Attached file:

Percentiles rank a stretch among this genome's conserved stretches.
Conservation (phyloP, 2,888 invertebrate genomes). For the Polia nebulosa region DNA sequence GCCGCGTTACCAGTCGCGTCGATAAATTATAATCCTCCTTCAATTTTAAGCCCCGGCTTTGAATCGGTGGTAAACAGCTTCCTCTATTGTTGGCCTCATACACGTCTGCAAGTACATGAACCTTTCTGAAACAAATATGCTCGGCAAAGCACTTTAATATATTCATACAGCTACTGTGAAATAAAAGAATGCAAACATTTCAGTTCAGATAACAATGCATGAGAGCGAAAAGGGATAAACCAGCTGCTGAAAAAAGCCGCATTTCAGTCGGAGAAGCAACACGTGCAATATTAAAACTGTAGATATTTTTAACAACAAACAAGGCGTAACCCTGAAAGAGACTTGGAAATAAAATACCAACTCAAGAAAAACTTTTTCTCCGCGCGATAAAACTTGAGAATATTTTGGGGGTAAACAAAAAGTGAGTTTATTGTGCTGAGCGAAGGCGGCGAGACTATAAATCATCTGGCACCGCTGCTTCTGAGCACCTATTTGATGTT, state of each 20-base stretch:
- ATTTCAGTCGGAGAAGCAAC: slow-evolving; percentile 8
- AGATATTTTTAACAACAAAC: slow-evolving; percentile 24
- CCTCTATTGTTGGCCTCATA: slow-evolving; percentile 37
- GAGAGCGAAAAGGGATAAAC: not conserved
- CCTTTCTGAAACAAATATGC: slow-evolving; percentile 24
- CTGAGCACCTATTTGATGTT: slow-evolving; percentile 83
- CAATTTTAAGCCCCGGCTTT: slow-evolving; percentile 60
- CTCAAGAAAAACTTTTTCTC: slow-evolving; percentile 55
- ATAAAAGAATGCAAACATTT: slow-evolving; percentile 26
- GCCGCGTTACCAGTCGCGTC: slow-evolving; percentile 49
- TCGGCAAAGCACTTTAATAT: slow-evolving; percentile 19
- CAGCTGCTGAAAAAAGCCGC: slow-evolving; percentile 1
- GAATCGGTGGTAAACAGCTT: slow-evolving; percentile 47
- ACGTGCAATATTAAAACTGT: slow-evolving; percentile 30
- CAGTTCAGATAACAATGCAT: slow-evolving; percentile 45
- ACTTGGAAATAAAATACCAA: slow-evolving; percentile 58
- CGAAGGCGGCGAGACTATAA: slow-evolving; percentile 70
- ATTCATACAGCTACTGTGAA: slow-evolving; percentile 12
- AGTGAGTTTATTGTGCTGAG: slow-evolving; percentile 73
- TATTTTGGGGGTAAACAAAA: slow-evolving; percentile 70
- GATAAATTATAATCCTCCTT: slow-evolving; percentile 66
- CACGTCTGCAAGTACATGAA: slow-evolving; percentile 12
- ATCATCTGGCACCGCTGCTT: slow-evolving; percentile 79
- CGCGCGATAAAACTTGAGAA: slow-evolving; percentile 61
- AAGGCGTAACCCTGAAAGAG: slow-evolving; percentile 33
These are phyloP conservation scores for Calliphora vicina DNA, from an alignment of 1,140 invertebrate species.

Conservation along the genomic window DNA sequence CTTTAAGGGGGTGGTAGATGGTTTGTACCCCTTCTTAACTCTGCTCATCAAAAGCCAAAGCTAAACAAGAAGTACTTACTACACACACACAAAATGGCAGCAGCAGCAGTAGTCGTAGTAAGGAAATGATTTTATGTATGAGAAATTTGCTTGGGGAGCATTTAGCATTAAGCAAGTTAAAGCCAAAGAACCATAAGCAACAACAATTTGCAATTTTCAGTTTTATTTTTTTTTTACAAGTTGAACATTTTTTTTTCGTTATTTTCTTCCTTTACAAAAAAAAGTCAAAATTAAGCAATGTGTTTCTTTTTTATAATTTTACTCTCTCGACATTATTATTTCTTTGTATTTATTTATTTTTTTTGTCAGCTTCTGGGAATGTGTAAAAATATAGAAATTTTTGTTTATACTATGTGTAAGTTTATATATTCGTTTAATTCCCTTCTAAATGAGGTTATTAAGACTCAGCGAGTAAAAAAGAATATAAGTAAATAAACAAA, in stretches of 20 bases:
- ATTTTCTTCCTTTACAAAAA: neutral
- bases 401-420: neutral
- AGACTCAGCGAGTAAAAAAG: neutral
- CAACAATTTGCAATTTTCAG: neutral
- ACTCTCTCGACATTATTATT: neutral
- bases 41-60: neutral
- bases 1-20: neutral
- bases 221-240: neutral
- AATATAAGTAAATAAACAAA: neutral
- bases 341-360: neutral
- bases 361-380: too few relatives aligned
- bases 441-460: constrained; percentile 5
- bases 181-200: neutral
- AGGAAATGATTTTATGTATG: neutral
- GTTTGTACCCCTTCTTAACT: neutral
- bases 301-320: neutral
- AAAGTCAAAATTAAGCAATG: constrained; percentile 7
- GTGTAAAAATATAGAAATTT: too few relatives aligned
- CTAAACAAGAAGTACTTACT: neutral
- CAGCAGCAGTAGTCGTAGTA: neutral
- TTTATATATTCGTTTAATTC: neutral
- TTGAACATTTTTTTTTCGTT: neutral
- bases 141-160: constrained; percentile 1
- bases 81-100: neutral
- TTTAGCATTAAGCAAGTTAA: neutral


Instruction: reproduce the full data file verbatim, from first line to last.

Percentiles rank a stretch among this genome's conserved stretches.
Conservation (phyloP, 2,888 invertebrate genomes). For the Polia nebulosa region DNA sequence GCCGCGTTACCAGTCGCGTCGATAAATTATAATCCTCCTTCAATTTTAAGCCCCGGCTTTGAATCGGTGGTAAACAGCTTCCTCTATTGTTGGCCTCATACACGTCTGCAAGTACATGAACCTTTCTGAAACAAATATGCTCGGCAAAGCACTTTAATATATTCATACAGCTACTGTGAAATAAAAGAATGCAAACATTTCAGTTCAGATAACAATGCATGAGAGCGAAAAGGGATAAACCAGCTGCTGAAAAAAGCCGCATTTCAGTCGGAGAAGCAACACGTGCAATATTAAAACTGTAGATATTTTTAACAACAAACAAGGCGTAACCCTGAAAGAGACTTGGAAATAAAATACCAACTCAAGAAAAACTTTTTCTCCGCGCGATAAAACTTGAGAATATTTTGGGGGTAAACAAAAAGTGAGTTTATTGTGCTGAGCGAAGGCGGCGAGACTATAAATCATCTGGCACCGCTGCTTCTGAGCACCTATTTGATGTT, state of each 20-base stretch:
- ATTTCAGTCGGAGAAGCAAC: slow-evolving; percentile 8
- AGATATTTTTAACAACAAAC: slow-evolving; percentile 24
- CCTCTATTGTTGGCCTCATA: slow-evolving; percentile 37
- GAGAGCGAAAAGGGATAAAC: not conserved
- CCTTTCTGAAACAAATATGC: slow-evolving; percentile 24
- CTGAGCACCTATTTGATGTT: slow-evolving; percentile 83
- CAATTTTAAGCCCCGGCTTT: slow-evolving; percentile 60
- CTCAAGAAAAACTTTTTCTC: slow-evolving; percentile 55
- ATAAAAGAATGCAAACATTT: slow-evolving; percentile 26
- GCCGCGTTACCAGTCGCGTC: slow-evolving; percentile 49
- TCGGCAAAGCACTTTAATAT: slow-evolving; percentile 19
- CAGCTGCTGAAAAAAGCCGC: slow-evolving; percentile 1
- GAATCGGTGGTAAACAGCTT: slow-evolving; percentile 47
- ACGTGCAATATTAAAACTGT: slow-evolving; percentile 30
- CAGTTCAGATAACAATGCAT: slow-evolving; percentile 45
- ACTTGGAAATAAAATACCAA: slow-evolving; percentile 58
- CGAAGGCGGCGAGACTATAA: slow-evolving; percentile 70
- ATTCATACAGCTACTGTGAA: slow-evolving; percentile 12
- AGTGAGTTTATTGTGCTGAG: slow-evolving; percentile 73
- TATTTTGGGGGTAAACAAAA: slow-evolving; percentile 70
- GATAAATTATAATCCTCCTT: slow-evolving; percentile 66
- CACGTCTGCAAGTACATGAA: slow-evolving; percentile 12
- ATCATCTGGCACCGCTGCTT: slow-evolving; percentile 79
- CGCGCGATAAAACTTGAGAA: slow-evolving; percentile 61
- AAGGCGTAACCCTGAAAGAG: slow-evolving; percentile 33
These are phyloP conservation scores for Calliphora vicina DNA, from an alignment of 1,140 invertebrate species.

Conservation along the genomic window DNA sequence CTTTAAGGGGGTGGTAGATGGTTTGTACCCCTTCTTAACTCTGCTCATCAAAAGCCAAAGCTAAACAAGAAGTACTTACTACACACACACAAAATGGCAGCAGCAGCAGTAGTCGTAGTAAGGAAATGATTTTATGTATGAGAAATTTGCTTGGGGAGCATTTAGCATTAAGCAAGTTAAAGCCAAAGAACCATAAGCAACAACAATTTGCAATTTTCAGTTTTATTTTTTTTTTACAAGTTGAACATTTTTTTTTCGTTATTTTCTTCCTTTACAAAAAAAAGTCAAAATTAAGCAATGTGTTTCTTTTTTATAATTTTACTCTCTCGACATTATTATTTCTTTGTATTTATTTATTTTTTTTGTCAGCTTCTGGGAATGTGTAAAAATATAGAAATTTTTGTTTATACTATGTGTAAGTTTATATATTCGTTTAATTCCCTTCTAAATGAGGTTATTAAGACTCAGCGAGTAAAAAAGAATATAAGTAAATAAACAAA, in stretches of 20 bases:
- ATTTTCTTCCTTTACAAAAA: neutral
- bases 401-420: neutral
- AGACTCAGCGAGTAAAAAAG: neutral
- CAACAATTTGCAATTTTCAG: neutral
- ACTCTCTCGACATTATTATT: neutral
- bases 41-60: neutral
- bases 1-20: neutral
- bases 221-240: neutral
- AATATAAGTAAATAAACAAA: neutral
- bases 341-360: neutral
- bases 361-380: too few relatives aligned
- bases 441-460: constrained; percentile 5
- bases 181-200: neutral
- AGGAAATGATTTTATGTATG: neutral
- GTTTGTACCCCTTCTTAACT: neutral
- bases 301-320: neutral
- AAAGTCAAAATTAAGCAATG: constrained; percentile 7
- GTGTAAAAATATAGAAATTT: too few relatives aligned
- CTAAACAAGAAGTACTTACT: neutral
- CAGCAGCAGTAGTCGTAGTA: neutral
- TTTATATATTCGTTTAATTC: neutral
- TTGAACATTTTTTTTTCGTT: neutral
- bases 141-160: constrained; percentile 1
- bases 81-100: neutral
- TTTAGCATTAAGCAAGTTAA: neutral